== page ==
Estate agents operating as companies should be aware that the disposal of all, or the greater part of, the assets or undertaking of a company constitutes a fundamental transaction. As opposed to the provisions of old Companies Act a fundamental transaction is defined in the new Act to mean: the disposal of more than 50% of the gross assets, at fair market value, of the company irrespective of the liabilities of the company; and which disposal was sanctioned by a special resolution of the shareholders of the company under circumstances where the specific terms of the proposed transaction were previously circulated to shareholders and, also, specifically noted in the special resolution.
The quorum requirement for the passing of a valid special resolution must, of course, be fulfilled. In the case of a company a special resolution is a resolution that is adopted with the support of at least 75% of the voting rights exercised on the resolution or any such different percentage, not less than 75%, as may have been provided for in the MOI. A company will be required to apply to court for the sanctioning of a proposed fundamental transaction where at least 15% of the votes are against the adoption of the required special resolution. A court may, furthermore, rescind a fundamental transaction should that transaction be manifestly unfair to any class, or holders, of the securities of the company or should the voting have been materially tainted.
The solvency and liquidity test
Companies must, at all material times, ensure that they pass the solvency and liquidity test insofar as the assets of the company, fairly valued, should equal or exceed the liabilities of the company, fairly valued, while the company is a going concern in that it is able to settle all debts for at least the following twelve month period. Should a company, at any given stage, fail to pass the solvency and liquidity test, the directors of the company may incur personal liability for any losses incurred by creditors of the company.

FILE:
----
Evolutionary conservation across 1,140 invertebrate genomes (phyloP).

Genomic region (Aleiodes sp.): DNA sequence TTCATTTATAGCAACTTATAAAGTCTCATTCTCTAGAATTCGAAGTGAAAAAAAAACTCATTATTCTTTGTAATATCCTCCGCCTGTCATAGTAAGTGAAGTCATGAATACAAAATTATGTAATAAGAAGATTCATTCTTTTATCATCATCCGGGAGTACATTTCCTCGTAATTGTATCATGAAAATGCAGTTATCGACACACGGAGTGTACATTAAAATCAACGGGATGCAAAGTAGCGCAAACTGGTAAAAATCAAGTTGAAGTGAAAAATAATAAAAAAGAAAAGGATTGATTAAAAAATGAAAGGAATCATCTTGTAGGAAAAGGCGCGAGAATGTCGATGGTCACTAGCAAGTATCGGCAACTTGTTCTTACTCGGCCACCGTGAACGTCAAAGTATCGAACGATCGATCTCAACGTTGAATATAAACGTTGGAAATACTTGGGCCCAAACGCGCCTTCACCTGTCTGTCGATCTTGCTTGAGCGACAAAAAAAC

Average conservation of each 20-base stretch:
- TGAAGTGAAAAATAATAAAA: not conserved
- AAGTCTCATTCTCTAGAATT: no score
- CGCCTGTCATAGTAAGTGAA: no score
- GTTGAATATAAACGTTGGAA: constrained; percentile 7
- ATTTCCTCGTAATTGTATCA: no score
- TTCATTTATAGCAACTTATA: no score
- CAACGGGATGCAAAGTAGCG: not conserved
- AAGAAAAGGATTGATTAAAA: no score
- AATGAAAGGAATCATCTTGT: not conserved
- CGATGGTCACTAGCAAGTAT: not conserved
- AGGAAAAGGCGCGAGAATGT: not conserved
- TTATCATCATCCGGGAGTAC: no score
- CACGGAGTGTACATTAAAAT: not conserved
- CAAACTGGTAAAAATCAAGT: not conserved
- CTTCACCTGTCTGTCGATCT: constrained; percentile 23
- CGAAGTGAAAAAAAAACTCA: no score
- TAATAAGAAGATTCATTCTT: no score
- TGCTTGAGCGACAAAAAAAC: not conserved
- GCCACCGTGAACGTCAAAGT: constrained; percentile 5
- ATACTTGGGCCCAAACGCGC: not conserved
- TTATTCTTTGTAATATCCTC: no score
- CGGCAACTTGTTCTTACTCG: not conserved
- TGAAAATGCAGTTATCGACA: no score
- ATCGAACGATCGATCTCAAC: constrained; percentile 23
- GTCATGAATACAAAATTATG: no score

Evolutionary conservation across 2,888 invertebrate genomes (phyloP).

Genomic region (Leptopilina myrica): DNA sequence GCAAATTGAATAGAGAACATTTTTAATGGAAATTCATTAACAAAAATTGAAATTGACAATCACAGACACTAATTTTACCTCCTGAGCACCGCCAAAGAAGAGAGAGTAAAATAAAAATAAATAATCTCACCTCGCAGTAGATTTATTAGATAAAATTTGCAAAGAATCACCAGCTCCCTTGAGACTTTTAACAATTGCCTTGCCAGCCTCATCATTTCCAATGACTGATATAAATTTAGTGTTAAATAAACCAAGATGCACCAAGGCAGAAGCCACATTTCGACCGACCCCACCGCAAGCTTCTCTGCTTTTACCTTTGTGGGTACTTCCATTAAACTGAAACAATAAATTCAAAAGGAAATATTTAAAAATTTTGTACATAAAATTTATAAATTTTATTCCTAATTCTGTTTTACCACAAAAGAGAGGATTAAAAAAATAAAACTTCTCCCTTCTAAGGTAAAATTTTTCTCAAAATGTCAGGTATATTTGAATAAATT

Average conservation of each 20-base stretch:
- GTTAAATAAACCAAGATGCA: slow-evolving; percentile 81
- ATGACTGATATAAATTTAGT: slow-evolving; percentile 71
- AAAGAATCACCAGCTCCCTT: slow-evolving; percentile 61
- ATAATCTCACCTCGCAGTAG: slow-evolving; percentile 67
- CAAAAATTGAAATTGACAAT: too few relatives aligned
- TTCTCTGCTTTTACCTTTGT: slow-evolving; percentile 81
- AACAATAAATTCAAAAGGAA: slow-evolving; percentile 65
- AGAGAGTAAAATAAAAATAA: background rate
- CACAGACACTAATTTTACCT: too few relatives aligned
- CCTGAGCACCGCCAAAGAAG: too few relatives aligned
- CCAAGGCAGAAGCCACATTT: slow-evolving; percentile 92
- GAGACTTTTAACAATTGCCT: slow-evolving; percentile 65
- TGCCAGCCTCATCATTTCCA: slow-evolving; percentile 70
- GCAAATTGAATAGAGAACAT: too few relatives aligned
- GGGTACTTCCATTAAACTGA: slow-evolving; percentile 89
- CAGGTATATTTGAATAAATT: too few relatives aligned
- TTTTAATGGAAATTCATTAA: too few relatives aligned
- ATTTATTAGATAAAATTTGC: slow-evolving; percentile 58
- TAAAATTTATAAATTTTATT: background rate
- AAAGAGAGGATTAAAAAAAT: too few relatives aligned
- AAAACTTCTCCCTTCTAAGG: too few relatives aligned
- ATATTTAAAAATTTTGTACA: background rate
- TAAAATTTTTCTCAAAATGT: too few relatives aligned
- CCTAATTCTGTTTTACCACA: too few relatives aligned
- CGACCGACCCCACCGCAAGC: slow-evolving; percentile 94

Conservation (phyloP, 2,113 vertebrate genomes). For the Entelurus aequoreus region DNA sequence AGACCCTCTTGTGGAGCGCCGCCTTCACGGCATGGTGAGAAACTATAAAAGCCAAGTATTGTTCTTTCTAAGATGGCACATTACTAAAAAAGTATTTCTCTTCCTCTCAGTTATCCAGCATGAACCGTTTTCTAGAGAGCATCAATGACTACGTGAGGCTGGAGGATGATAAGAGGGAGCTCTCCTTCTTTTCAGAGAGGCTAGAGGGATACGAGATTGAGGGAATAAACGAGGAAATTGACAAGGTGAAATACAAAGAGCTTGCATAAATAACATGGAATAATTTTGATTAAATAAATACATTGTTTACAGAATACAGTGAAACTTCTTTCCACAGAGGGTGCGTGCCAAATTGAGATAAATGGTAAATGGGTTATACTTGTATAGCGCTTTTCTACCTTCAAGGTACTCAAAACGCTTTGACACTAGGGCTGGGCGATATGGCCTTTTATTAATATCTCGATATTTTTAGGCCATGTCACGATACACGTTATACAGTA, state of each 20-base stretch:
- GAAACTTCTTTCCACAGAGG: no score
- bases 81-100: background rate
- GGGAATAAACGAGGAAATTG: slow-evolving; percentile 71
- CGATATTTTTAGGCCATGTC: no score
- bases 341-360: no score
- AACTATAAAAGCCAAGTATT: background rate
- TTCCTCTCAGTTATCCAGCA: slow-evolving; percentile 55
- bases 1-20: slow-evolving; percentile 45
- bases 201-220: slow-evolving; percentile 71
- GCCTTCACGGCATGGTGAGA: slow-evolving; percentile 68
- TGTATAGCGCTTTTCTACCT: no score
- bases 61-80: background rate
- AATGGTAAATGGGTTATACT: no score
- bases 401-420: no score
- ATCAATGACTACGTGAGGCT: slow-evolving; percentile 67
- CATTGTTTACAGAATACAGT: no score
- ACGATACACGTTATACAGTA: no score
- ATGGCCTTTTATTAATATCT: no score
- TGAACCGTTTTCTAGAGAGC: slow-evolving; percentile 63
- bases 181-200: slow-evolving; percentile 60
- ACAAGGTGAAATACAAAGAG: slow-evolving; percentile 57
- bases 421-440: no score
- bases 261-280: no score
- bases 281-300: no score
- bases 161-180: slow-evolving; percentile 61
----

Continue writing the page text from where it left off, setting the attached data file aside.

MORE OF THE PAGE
The new Act provides for certain transitional arrangements in respect of companies that were previously incorporated under the old Companies Act. Directors of pre-existing estate agency companies should take special cognisance of the fact that the provisions of the new Act will supersede any conflicting provision in pre-existing constitutional documents of a company after 30 April 2013. The new Act, furthermore, substantially increases the powers of directors, which may be limited or removed by shareholders. It is suggested that pre-existing estate agency companies consider the possibility of proactively amending their MOIs to simplify the running of the company. Any changes necessitated to the documentation of pre-existing companies must, in any event, have been finalised by 30 April 2013 and it may be worth the while for pre-existing companies to seek professional assistance in ensuring compliance before this date.
Courtesy: The EAAB - Estate Agency Affairs Board
“Redressing the Past, Building the Future and Guiding the Real Estate Business towards Professionalism”
It is apparent, therefore, that the CPA could conceivably have severe implications not only for landlords, property developers and business owners but also estate agents and commercial- and business brokers.